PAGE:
Health in Africa

Oly Ilunga: Congo’s very own ‘Deep Throat’?

The Democratic Republic of the Congo’s health minister resigned on July 22, alleging that he was under strong pressure to introduce an anti-Ebola vaccine manufactured by Johnson & Johnson

 
By Banjot Kaur
Last Updated: Wednesday 24 July 2019
The ex-health minister of the Democratic Republic of the Congo, Oly Ilunga with Leila Zerrougui, Head of the United Nations Stabilization Mission in the DRC. Photo: Wikimedia Commons
Former health minister of the Democratic Republic of the Congo, Oly Ilunga with Leila Zerrougui, Head of the United Nations Stabilization Mission in the DRC. Photo: Wikimedia Commons Former health minister of the Democratic Republic of the Congo, Oly Ilunga with Leila Zerrougui, Head of the United Nations Stabilization Mission in the DRC. Photo: Wikimedia Commons

There has been no word from officials of the Democratic Republic of the Congo (DRC) two days after the country’s health minister resigned alleging strong pressure to introduce a new anti-Ebola vaccine by Johnson & Johnson (J&J).

Oly Ilunga, the minister in question, had termed the new vaccine’s efficacy as ‘unrealistic’ in a letter written to the country’s president on July 22, 2019.

"The actors (who had pushed the vaccine) had demonstrated clear lack of ethics by voluntarily hiding important information from the health authorities. This can have a decisive impact on the whole operation to tackle the current epidemic," Illunga had written.

At present, a single dose ‘experimental’ vaccine named rVSV-ZEBOV, produced by the pharma major Merck, is being administered to Ebola-afflicted patients in DRC.

This vaccine is still to gain a licence but it had been tested in the earlier outbreak of Ebola in West Africa in 2014.

More than 11,000 people, mostly in Guinea, Sierra Leone and Liberia, had lost their lives to Ebola in 2014. The World Health Organization (WHO) estimates the Merck vaccine’s efficacy at 97 per cent.

On the other hand, the J&J vaccine is relatively new and still has to undergo trials.

The major difference between the two vaccines is that while Merck’s can be given in the middle of the outbreak to reign in the epidemic, J&J’s has to be given before the outbreak for the sake of preventing it. It can’t stop an outbreak like the Merck vaccine.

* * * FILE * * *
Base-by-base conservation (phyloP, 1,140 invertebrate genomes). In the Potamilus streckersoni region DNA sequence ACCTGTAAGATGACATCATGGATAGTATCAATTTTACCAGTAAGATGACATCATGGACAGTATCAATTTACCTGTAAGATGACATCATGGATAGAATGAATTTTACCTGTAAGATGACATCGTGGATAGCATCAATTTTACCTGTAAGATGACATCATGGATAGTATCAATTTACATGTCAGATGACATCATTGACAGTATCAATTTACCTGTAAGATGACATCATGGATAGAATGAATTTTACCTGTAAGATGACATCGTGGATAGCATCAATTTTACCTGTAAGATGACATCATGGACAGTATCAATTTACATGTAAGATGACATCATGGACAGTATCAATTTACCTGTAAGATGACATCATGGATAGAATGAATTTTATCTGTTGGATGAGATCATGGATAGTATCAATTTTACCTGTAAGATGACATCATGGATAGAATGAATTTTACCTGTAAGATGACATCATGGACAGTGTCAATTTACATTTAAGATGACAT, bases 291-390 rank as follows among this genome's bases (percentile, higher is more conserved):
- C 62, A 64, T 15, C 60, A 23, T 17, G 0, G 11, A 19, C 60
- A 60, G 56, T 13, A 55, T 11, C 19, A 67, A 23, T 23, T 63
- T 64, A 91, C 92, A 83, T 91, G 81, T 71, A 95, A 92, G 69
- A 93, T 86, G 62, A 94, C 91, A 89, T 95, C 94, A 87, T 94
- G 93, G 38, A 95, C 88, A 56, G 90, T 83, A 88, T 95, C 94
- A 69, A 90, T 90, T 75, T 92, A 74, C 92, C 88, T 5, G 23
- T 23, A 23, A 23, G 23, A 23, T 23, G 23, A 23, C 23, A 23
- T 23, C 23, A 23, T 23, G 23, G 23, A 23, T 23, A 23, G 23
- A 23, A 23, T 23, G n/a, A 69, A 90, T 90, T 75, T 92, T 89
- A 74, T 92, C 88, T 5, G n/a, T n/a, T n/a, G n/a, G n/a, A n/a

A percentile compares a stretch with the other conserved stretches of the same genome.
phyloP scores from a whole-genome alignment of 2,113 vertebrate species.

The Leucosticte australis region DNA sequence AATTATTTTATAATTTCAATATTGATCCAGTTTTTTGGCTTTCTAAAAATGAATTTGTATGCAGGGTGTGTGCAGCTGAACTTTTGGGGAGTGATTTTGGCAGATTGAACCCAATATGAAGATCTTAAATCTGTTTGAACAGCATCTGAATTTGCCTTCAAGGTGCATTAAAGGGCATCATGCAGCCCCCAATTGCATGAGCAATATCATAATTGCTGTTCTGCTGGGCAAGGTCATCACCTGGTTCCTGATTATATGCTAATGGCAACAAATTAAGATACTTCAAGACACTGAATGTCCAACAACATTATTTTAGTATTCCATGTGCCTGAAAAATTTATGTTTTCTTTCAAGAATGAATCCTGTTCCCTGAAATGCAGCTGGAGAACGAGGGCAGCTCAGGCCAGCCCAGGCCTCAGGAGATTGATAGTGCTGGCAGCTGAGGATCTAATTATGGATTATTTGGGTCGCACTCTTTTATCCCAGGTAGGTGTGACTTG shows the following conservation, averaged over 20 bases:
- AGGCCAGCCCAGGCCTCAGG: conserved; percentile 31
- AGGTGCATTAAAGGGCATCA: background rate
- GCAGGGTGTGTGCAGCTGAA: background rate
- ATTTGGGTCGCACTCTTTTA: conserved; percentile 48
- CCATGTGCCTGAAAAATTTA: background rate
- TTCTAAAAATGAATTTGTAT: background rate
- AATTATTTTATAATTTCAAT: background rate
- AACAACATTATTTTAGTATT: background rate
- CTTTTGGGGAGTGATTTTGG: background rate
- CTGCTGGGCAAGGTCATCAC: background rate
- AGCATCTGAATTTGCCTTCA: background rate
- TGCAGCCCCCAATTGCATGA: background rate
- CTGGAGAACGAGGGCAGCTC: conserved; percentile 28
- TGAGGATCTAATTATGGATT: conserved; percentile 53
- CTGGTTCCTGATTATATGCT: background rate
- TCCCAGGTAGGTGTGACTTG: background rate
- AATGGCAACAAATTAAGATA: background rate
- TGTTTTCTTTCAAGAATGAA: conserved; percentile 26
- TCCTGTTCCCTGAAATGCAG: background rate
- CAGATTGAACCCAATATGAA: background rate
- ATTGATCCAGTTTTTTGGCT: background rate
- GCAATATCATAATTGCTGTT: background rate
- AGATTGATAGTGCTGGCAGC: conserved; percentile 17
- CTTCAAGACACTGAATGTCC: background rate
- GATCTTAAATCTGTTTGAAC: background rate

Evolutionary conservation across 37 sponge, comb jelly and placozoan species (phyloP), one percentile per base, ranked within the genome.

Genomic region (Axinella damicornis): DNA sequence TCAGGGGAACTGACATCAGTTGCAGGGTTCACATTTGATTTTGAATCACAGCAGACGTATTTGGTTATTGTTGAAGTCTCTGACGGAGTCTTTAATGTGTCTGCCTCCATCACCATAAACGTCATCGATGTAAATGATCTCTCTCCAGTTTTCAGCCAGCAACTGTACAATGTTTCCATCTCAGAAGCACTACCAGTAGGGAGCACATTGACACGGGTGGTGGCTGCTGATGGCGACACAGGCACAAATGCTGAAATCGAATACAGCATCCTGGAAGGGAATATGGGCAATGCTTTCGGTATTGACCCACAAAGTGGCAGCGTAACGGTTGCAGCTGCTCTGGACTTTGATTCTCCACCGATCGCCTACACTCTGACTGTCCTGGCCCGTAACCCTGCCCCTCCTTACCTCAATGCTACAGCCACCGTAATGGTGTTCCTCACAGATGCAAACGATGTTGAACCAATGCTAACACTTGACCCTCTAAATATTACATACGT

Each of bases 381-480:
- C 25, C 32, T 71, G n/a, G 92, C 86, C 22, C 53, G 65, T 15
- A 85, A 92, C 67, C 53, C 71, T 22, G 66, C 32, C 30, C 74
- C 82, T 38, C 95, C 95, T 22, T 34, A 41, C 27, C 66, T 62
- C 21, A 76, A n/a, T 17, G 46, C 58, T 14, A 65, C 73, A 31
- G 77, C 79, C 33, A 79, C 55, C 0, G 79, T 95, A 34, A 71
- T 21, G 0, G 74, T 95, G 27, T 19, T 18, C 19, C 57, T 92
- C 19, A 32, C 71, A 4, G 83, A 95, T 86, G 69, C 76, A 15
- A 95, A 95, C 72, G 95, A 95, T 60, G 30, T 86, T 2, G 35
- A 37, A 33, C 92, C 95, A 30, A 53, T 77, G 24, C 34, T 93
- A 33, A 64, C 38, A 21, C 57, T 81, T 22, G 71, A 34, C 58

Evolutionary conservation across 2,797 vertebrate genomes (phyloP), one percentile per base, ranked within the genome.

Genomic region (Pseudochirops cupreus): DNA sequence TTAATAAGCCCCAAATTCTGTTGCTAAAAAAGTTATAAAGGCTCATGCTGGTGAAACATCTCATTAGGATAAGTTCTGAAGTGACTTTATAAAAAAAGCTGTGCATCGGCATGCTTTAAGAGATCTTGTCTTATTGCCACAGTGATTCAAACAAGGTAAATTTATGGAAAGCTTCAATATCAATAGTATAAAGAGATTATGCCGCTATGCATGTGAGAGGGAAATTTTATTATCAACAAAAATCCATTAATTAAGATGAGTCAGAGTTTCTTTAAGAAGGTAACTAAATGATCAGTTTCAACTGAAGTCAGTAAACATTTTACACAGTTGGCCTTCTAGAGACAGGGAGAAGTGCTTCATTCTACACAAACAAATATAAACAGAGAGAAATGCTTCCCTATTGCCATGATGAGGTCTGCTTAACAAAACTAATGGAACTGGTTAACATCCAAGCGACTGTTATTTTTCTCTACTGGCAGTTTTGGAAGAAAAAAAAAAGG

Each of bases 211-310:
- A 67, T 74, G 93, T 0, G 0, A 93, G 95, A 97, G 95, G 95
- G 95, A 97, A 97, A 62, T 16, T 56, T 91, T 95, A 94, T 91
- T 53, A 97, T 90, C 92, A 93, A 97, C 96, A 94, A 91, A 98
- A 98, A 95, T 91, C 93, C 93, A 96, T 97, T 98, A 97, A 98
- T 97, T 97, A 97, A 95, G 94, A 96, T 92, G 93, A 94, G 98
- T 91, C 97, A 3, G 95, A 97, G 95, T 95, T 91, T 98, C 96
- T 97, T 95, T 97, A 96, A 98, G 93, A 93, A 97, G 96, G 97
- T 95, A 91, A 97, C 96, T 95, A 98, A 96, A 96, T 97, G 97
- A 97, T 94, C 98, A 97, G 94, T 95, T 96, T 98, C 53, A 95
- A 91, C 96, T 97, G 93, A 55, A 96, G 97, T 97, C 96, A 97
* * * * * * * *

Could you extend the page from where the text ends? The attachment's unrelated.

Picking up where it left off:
Moreover, while J&J’s vaccine is to be given in two doses in a gap of two months, Merck’s can be administered in a single dose, Ilunga noted.

This is important because the DRC is a conflict-ridden area where it is difficult for health workers working on the ground to identify the beneficiaries for the second time.

Lastly, when the outbreak is at its peak and health workers are scrambling on the ground to reach out to people, the introduction of a new vaccine would lead to confusion about the strategy the government was adopting, Ilunga had said.

This is not the first time that IIunga has raised an alarm about the vaccine. Earlier too, he had maintained this position and had not allowed the second vaccine to be introduce in the DRC

This was in stark contrast with agencies like the WHO, Médecins Sans Frontières (MSF) and the London School of Hygiene and Tropical Medicine, all of whom are batting for the vaccine.

"Facing this exceptionally complex epidemic, we must use all of the tools and approaches at our disposal, including the coordinated use of both the Merck and Johnson & Johnson vaccines," Peter Piot, director of the London School of Hygiene & Tropical Medicine had said in an official statement.

In May 2019, the WHO had said about the vaccine, "The investigational Ebola vaccine, developed by Johnson & Johnson, is being considered and a team led by the Coalition for Epidemic Preparedness and the London School of Hygiene and Tropical Medicine, and other partners, with support from the WHO, are at an advanced stage towards the deployment and assessment of this vaccine".

Not just vaccines

Ilunga had raised an alarm not just about the vaccine but also several other issues concerning the way the DRC is tackling Ebola.

He had said that there were multiple power centres operating to tackle the outbreak and the country could not afford a lack of coherence in responding to Ebola.

“The lines of command must be clearly identified and defined. There cannot be more than one decision centre at the risk of creating confusion and cacophony,” Ilunga had said.

Outlining the fact that Ebola was not any other humanitarian crisis, Ilunga had said it was a public health crisis coupled with internal security issues.

This is important because the DRC is a conflict-ridden area and the health workers of many international agencies are not being positioned on the frontline for the fear of their own security.

Meanwhile, after Ilunga resigned, the president of the DRC had constituted a team of experts under the leadership of Jean Jacques Muyembe Tamfum.

He is the director-general of the DRC’s National Institute for Biomedical Research. He has also researched on the Ebola virus for a greater part of his life.

News reports from the DRC suggest that with Ilunga’s exit, the way for J&J’s vaccine has been cleared and the vaccine may be introduced now. However, there is no official word from the team of Tamfum yet.

Meanwhile, time seems to be ticking fast not just for the government of the DRC but the entire international community.

According to the latest figures of the WHO, as many as  2,592 people in DRC have been afflicted with the deadly virus out of which, 1,743 have died since August last year.

Incidentally, the WHO had declared this outbreak a global health emergency on July 17, 2019, only the fifth such public crisis ever to be declared so since 2005. 

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